Being location independent is about developing the mindset, necessary skills, and remaking yourself as a free individual who is adaptable to a variety of circumstances. What does it take to be location independent, other than an open mind and a desire to work hard to achieve it? Read on…


Practice the art of being a minimalist: Let go of the trappings of life that tie you to a dead-end job that only supports the appearance of a financially successful lifestyle. Being permanently indebted it’s not a sustainable lifestyle and will be jarring should you be affected by a massive income loss. Learn to tune out the assault on your senses put out by the advertising industry. Jenny from ExConsumer.com has a great article on learning to deprogram from advertisement-driven consumption.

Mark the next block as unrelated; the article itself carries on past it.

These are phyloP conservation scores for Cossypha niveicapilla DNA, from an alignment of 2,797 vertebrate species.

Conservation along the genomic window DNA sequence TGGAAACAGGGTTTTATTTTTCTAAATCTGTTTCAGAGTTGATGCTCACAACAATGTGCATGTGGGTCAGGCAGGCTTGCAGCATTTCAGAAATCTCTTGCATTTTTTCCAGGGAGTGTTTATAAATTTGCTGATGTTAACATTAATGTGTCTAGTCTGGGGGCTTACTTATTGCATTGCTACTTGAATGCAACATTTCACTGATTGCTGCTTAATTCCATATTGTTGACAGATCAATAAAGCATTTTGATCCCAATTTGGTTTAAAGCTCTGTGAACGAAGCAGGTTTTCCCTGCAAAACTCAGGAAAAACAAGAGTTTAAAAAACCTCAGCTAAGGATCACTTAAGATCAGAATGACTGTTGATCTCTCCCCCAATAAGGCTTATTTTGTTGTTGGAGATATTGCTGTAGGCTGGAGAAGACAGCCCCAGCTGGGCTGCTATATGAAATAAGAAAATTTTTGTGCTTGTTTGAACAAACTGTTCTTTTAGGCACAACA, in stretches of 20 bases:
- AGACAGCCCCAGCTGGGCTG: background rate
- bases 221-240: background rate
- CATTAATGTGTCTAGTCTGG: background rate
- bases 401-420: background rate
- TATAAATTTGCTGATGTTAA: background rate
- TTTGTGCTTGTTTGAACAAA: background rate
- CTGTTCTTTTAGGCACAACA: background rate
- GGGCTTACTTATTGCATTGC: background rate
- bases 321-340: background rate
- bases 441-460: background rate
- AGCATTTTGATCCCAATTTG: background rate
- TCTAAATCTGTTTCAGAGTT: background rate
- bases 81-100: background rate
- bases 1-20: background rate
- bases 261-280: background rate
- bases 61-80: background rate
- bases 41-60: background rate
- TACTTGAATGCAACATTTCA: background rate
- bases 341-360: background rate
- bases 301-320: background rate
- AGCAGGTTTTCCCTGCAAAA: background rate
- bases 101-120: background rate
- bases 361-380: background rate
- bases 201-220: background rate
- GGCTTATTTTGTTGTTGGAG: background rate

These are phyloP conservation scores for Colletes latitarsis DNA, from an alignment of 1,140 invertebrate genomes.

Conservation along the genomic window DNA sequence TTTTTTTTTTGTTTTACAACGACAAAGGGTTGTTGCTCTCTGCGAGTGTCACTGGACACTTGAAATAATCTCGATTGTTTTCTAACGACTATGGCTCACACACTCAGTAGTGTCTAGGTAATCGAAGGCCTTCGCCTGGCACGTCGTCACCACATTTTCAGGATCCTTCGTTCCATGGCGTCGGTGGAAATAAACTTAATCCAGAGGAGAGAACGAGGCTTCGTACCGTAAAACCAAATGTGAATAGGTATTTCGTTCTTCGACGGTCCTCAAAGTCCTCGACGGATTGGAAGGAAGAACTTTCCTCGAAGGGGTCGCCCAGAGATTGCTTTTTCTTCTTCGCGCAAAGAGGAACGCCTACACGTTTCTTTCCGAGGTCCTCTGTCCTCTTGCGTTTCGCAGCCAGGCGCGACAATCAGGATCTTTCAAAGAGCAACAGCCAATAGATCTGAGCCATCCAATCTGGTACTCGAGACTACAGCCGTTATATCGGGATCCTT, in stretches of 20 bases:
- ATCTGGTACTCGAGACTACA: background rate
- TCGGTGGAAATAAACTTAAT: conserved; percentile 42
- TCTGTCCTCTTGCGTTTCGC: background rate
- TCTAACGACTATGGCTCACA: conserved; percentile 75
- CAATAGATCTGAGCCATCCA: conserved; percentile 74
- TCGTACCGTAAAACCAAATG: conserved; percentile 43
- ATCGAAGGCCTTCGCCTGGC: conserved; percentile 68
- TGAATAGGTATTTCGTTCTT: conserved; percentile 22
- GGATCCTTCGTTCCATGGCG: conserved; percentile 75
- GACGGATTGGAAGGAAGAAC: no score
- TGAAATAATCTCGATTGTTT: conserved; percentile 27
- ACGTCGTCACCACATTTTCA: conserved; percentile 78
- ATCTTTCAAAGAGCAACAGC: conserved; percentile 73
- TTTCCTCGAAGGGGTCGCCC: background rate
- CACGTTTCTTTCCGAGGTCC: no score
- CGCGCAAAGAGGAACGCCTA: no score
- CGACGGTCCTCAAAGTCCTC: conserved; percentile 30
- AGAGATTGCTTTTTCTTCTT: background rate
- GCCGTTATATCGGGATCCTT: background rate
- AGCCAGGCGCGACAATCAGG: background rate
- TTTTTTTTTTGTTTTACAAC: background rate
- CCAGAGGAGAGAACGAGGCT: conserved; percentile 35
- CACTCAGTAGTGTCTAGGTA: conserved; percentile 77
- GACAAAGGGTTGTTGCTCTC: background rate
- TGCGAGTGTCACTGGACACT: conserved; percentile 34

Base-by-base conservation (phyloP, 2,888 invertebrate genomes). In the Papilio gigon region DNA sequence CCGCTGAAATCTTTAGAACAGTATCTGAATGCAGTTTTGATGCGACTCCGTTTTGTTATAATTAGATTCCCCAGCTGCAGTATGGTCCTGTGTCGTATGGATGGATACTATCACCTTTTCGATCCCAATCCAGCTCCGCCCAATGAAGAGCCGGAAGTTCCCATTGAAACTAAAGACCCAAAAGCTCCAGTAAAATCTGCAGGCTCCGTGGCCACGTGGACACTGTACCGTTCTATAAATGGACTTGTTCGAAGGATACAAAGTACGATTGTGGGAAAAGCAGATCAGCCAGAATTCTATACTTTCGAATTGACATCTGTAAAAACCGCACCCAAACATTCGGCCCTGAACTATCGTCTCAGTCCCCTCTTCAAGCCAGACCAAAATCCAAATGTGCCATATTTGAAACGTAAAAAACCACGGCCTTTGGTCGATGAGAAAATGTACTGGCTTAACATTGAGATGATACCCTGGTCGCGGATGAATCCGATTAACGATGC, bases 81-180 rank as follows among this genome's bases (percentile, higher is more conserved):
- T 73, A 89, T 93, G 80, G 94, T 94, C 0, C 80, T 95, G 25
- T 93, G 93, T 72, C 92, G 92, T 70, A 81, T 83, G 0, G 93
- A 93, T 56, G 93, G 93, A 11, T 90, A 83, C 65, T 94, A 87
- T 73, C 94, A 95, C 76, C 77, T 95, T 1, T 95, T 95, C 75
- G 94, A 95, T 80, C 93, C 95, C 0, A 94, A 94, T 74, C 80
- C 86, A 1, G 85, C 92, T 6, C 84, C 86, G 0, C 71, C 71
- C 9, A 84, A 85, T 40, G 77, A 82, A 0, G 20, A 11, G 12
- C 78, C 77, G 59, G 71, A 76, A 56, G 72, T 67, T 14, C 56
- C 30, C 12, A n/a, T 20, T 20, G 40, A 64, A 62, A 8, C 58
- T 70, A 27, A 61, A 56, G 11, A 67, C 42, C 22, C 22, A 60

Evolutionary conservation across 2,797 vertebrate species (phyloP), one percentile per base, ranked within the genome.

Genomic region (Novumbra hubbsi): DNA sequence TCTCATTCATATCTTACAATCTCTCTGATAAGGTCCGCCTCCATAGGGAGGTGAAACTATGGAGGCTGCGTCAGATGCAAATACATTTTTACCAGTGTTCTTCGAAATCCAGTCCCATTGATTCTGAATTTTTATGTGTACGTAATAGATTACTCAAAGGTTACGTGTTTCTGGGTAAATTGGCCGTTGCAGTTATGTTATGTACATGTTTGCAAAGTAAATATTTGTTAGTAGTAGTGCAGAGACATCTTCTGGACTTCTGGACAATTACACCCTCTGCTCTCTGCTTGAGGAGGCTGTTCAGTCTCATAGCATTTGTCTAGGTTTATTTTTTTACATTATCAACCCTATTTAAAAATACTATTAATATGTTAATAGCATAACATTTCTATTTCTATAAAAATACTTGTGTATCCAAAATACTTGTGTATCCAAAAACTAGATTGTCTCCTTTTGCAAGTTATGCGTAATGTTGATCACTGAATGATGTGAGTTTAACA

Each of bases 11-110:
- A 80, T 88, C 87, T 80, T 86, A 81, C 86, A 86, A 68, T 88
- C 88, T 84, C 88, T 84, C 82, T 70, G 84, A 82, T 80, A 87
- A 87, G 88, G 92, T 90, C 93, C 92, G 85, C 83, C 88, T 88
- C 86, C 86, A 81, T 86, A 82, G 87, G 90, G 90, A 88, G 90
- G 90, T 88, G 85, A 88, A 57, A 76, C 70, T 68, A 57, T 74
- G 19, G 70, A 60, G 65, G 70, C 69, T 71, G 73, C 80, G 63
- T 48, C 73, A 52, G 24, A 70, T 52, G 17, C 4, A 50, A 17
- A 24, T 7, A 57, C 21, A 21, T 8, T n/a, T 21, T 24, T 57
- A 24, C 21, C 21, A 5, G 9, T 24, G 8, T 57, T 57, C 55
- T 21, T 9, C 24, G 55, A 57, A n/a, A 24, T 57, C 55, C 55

Develop your entrepreneurial spirit: Strive hard to follow things that you are passionate about by establishing a business that provides fulfills you internally as a person and those around you. Aspire to make the lives of those around you better by what you do for a living. Provide a service or product, with the best of your abilities, that enriches people’s lives. I guarantee that it will change yours, more than any soul-sucking job ever could.


Be fearless:  It’s a big world out there, but it’s not the scary place some make it out to be. Explore, learn, and grow as a person. And don’t be afraid to go where opportunities take you, wherever they may be. Just be open to trying something different and slightly stretching your comfort boundaries.


And one last piece of advice. Don’t forget to wear sunscreen.


For more information on how to become location independent and acquire the skills necessary to live a life filled with the freedom to choose, sign up for the free Unwireme Insider Newsletter. No spam, only valuable info. Promise!